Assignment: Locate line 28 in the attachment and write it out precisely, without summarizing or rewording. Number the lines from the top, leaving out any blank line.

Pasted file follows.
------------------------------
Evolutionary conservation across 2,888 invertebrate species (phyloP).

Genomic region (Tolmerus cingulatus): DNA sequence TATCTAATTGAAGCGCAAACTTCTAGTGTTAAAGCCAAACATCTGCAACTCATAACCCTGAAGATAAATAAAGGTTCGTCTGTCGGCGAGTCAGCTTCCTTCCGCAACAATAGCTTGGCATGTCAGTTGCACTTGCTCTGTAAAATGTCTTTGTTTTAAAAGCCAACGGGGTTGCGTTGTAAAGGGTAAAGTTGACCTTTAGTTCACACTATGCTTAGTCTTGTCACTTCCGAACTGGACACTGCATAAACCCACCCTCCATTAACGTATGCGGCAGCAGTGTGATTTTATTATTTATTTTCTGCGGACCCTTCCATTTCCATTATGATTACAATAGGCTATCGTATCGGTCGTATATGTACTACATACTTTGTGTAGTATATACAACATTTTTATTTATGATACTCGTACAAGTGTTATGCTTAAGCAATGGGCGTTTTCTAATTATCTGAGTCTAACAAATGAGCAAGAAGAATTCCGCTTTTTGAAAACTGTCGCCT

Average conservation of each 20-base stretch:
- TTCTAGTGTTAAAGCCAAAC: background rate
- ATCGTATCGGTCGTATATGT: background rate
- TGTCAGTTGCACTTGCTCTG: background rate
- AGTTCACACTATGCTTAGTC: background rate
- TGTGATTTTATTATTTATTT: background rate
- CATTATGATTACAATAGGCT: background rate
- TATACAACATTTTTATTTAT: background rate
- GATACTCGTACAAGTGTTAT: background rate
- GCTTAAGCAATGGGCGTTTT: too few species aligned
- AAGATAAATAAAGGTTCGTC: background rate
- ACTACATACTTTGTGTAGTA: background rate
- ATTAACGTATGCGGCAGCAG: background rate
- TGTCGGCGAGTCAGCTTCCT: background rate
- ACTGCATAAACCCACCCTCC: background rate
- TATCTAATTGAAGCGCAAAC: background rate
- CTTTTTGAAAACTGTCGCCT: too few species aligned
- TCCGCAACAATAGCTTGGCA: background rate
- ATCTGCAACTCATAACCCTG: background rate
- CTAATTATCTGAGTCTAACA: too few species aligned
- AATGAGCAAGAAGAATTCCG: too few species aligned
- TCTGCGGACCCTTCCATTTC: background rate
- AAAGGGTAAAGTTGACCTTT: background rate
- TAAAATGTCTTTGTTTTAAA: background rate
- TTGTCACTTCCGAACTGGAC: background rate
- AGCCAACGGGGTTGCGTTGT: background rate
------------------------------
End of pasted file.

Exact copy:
- AGCCAACGGGGTTGCGTTGT: background rate